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On Sept. 9, Smithtown East led 20-11 in the first set and let Ward Melville right back in it when the Patriots rallied to win 25-21. The Bull’s answered in the second set squeezing out a two-point win to tie the match at one all. The Patriots countered in the third set edging the Bulls by four, but Smithtown East dominated the fourth set winning by 10 to force a game five. The Patriots picked their spots and took the deciding final set 15-11 to win the match 3-2 on the road.

Jaron Popp a junior led the Patriots with 22 kills, and senior Timmy Chu notched 51 assists followed by Dylan Fagan who killed 14 and had 18 digs in the contest. Both teams retake the court Sept 14 where the Patriots host West Hampton and the Bulls hit the road to take on Comsewogue. Game times are 4:15 and 5:45 p.m. respectively.

By Cayla Rosenhagen

Cayla Rosenhagen

With a flap of the mechanical eagle’s wings above the stately façade of the Stony Brook Post Office, the Secrets of Stony Brook Village Tour had begun.

On August 26th, the small group gathered on the shady lawn beside the post office in the center of the charming village. There we met our enthusiastic and knowledgeable tour guide, Deborah Boudreau, the education director for the Ward Melville Heritage Organization for the past 12 years. She began the tour by telling us about the picturesque shopping center where we stood. 

Built in 1941 by philanthropist Ward Melville as a part of his industrializing ‘rehabilitation’ project in the area, it was the first shopping center of its kind in the country. We then proceeded to visit the firehouse and the Jazz Loft, which at the time of Ward Melville was the Suffolk Museum. The museum, housing works by genre artist William Sidney Mount and a large collection of wagons and carriages, was eventually moved down the road to where the Long Island Museum stands now.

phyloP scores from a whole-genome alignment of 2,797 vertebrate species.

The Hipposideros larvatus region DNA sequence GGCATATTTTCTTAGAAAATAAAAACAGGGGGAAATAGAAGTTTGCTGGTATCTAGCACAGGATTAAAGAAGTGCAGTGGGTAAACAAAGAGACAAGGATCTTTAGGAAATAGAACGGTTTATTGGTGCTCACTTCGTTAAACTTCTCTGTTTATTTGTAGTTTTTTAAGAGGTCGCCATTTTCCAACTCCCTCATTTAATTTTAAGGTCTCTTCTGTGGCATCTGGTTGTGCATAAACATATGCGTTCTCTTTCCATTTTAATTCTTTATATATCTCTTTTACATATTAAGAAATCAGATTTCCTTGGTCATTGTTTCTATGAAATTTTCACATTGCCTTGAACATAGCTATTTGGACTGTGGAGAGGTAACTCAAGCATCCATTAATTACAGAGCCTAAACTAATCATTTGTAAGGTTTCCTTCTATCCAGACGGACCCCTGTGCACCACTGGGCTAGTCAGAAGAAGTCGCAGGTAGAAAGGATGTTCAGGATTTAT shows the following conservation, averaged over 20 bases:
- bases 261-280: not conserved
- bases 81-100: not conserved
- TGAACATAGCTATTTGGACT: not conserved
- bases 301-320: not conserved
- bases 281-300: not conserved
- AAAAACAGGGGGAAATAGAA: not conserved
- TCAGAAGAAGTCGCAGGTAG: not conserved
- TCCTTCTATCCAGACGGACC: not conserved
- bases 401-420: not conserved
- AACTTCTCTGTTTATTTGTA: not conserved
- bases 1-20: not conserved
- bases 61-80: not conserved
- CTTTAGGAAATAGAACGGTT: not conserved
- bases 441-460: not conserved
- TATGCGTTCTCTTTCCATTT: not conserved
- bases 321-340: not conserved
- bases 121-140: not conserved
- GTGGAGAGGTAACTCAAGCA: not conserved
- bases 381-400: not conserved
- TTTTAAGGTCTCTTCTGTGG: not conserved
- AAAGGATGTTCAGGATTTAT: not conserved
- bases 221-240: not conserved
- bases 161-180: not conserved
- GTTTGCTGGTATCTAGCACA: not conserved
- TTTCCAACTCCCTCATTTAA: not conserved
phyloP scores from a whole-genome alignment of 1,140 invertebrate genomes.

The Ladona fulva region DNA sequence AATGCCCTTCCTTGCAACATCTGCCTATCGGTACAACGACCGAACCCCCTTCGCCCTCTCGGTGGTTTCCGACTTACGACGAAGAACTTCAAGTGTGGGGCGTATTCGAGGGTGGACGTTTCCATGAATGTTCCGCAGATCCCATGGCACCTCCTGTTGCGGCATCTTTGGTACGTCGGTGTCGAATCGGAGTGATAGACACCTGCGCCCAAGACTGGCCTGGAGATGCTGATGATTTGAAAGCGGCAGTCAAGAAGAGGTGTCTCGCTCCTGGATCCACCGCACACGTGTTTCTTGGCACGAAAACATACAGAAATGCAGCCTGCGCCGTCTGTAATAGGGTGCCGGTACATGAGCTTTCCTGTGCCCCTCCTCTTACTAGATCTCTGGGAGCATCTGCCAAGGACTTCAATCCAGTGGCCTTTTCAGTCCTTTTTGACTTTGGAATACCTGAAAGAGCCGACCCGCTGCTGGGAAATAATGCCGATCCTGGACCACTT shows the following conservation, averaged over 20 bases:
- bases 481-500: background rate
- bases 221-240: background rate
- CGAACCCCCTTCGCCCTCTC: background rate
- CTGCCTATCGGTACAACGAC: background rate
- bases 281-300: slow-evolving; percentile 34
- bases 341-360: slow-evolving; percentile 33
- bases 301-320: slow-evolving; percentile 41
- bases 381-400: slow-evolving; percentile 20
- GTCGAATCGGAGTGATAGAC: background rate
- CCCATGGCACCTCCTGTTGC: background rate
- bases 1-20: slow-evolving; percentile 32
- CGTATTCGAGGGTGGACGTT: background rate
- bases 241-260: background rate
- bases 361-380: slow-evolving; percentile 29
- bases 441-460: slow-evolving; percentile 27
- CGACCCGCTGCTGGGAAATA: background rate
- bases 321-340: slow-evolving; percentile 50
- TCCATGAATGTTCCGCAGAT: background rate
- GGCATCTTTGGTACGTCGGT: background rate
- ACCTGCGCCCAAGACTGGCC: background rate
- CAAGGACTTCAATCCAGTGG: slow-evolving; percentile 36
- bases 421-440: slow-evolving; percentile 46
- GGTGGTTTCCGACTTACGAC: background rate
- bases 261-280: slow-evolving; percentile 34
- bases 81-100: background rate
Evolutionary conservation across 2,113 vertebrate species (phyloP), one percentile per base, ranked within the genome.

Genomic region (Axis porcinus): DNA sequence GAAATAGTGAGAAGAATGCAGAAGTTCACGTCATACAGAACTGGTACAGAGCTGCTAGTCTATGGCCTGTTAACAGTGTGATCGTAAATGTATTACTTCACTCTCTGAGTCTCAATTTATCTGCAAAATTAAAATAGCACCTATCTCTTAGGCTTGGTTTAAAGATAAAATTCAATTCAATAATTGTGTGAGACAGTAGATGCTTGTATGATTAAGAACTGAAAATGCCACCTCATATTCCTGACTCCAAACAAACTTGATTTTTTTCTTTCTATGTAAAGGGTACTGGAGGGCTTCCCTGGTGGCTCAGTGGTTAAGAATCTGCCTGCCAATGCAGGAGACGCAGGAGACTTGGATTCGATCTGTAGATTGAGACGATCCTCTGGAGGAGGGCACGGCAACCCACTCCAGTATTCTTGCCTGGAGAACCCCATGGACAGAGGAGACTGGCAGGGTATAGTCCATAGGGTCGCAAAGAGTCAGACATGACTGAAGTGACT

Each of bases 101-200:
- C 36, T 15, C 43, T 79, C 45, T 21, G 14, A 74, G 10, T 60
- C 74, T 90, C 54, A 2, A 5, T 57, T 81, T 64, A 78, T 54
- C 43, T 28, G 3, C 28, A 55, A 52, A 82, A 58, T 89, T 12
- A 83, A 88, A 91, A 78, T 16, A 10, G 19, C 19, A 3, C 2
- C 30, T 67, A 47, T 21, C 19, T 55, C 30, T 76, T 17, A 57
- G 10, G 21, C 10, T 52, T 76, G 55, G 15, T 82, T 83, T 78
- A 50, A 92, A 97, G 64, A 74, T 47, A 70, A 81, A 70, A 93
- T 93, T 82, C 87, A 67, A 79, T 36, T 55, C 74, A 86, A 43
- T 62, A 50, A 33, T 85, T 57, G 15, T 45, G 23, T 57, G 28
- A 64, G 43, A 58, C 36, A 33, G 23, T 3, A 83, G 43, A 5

The tour group visited the historic Three Village Inn and the Hercules pavilion overlooking the magnificent Stony Brook wetlands stretching into the Porpoise Channel. The vista was spectacular and full of life; a flock of geese swam by and momentarily joined our tour, and cormorants and gulls flew overhead. 

Inside the pavilion stands a figurehead of Hercules which once adorned the prow of the USS Ohio, and a wooden whaleboat recovered from an expedition to the Arctic in 1870. The tour concluded on Main Street across from the All Souls Episcopal Church with fascinating stories about the architect of the church and an actor who once resided in one of the Victorian-style homes along the road.